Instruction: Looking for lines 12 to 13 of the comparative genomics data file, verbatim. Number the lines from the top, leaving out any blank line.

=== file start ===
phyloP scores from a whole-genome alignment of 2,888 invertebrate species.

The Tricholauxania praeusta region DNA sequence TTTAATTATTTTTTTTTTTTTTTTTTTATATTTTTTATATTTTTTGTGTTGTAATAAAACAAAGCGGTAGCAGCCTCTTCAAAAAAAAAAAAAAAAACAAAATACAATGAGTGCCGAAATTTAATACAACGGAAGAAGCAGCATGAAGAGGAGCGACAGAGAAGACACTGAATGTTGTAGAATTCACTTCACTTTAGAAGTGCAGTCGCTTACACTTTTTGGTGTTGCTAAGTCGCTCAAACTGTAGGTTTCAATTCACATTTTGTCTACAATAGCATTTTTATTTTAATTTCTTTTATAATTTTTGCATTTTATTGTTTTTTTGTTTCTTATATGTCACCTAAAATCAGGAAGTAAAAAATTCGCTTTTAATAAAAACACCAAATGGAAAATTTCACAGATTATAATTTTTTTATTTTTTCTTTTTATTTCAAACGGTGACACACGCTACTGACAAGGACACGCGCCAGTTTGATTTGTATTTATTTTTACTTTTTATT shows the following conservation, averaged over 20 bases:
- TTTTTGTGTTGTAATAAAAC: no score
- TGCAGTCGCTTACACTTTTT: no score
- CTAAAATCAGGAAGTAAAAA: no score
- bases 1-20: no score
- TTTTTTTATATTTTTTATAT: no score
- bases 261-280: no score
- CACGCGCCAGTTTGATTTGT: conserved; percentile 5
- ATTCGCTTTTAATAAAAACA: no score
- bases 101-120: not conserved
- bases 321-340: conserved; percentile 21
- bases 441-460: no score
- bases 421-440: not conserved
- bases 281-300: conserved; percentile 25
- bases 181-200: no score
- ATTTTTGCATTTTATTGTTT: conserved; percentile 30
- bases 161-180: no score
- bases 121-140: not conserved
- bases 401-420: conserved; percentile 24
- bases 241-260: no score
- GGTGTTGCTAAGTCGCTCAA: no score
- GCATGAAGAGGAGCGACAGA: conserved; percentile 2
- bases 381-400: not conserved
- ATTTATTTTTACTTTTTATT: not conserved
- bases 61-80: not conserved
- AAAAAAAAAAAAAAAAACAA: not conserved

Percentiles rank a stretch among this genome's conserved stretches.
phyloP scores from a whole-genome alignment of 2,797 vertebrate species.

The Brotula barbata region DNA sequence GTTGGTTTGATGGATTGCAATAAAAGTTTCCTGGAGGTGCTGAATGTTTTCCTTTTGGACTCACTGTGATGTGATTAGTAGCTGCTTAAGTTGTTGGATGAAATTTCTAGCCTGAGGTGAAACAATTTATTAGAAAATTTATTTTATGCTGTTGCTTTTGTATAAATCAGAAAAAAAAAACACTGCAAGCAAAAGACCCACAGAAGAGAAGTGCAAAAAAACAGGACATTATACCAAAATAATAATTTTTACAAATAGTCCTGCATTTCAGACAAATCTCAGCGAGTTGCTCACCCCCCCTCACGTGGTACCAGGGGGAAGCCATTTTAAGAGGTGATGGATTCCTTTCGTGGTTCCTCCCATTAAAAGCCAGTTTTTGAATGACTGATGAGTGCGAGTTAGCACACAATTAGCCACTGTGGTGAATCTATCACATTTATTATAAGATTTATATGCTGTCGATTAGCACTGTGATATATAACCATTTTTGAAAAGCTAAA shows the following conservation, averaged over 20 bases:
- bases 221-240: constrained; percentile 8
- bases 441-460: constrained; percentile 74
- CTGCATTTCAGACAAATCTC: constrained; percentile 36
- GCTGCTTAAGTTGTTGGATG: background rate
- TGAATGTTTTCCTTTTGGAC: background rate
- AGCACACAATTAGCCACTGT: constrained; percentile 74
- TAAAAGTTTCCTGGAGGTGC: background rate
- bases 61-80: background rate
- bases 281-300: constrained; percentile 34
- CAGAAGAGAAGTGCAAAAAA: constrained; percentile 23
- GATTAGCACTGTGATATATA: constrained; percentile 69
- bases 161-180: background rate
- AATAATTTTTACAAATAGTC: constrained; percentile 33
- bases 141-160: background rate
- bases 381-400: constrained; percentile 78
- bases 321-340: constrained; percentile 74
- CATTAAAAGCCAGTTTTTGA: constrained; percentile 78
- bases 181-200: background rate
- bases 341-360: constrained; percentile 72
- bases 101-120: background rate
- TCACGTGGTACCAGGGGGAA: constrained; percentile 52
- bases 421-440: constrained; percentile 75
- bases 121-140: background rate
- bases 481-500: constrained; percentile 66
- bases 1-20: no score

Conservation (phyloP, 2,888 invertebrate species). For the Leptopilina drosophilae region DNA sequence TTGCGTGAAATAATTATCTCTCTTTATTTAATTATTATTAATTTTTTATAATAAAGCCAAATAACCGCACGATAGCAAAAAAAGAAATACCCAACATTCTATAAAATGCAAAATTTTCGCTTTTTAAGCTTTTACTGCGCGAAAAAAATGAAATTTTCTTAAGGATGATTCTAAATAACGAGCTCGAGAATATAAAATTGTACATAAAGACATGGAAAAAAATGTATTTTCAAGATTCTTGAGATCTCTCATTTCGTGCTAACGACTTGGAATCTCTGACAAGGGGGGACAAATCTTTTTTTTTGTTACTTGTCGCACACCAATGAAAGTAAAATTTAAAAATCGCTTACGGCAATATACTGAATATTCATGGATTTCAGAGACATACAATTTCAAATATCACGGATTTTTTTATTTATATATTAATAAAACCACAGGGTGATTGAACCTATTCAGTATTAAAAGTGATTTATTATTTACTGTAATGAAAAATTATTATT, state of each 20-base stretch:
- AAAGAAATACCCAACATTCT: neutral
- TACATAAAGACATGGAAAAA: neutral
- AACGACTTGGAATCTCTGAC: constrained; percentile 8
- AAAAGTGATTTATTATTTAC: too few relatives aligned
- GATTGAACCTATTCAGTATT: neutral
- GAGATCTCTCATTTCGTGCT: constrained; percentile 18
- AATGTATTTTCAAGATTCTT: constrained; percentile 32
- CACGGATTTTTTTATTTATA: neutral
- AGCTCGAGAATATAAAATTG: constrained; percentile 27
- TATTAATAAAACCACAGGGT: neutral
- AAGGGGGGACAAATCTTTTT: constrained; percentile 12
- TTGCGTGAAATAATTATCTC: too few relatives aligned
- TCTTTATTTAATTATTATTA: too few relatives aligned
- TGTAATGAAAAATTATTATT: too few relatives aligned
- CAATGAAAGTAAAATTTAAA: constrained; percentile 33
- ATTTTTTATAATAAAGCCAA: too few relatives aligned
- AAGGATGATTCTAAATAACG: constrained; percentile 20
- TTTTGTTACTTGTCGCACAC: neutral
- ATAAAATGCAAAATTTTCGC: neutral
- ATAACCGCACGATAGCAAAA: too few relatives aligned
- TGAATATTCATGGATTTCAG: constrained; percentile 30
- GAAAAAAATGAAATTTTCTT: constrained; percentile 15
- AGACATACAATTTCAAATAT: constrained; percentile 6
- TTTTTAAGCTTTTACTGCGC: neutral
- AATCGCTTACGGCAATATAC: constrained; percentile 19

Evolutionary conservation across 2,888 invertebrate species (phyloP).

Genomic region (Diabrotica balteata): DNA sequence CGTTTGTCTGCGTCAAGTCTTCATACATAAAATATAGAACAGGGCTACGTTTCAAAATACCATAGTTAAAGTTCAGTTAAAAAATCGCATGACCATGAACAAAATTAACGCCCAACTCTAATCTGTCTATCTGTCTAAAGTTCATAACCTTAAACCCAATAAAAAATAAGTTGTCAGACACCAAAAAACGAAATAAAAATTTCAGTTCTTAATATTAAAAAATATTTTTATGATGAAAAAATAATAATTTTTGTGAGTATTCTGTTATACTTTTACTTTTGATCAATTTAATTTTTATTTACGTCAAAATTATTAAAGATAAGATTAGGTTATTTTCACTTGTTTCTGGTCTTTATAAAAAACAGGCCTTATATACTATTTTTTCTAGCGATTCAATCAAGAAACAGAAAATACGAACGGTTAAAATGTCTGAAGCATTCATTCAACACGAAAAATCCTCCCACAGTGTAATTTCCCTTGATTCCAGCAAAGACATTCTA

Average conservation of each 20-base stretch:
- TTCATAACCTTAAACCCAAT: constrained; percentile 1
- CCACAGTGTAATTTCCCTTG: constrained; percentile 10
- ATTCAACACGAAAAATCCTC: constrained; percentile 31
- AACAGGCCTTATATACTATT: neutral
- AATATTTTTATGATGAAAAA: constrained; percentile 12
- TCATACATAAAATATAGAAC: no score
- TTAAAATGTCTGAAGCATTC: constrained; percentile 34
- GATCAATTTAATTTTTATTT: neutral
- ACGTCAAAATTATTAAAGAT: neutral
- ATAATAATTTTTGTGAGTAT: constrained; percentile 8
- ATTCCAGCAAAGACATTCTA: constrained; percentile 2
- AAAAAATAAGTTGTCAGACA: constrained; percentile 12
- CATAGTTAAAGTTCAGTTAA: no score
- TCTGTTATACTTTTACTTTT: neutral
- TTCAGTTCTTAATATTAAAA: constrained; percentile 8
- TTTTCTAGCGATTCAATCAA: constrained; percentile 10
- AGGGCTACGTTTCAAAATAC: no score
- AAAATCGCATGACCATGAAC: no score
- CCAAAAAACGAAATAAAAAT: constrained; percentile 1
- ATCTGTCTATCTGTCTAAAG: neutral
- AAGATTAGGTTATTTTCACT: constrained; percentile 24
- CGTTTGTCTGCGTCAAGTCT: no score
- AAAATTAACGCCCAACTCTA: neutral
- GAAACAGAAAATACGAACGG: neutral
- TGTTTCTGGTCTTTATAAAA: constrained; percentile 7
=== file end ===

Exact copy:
- bases 321-340: conserved; percentile 21
- bases 441-460: no score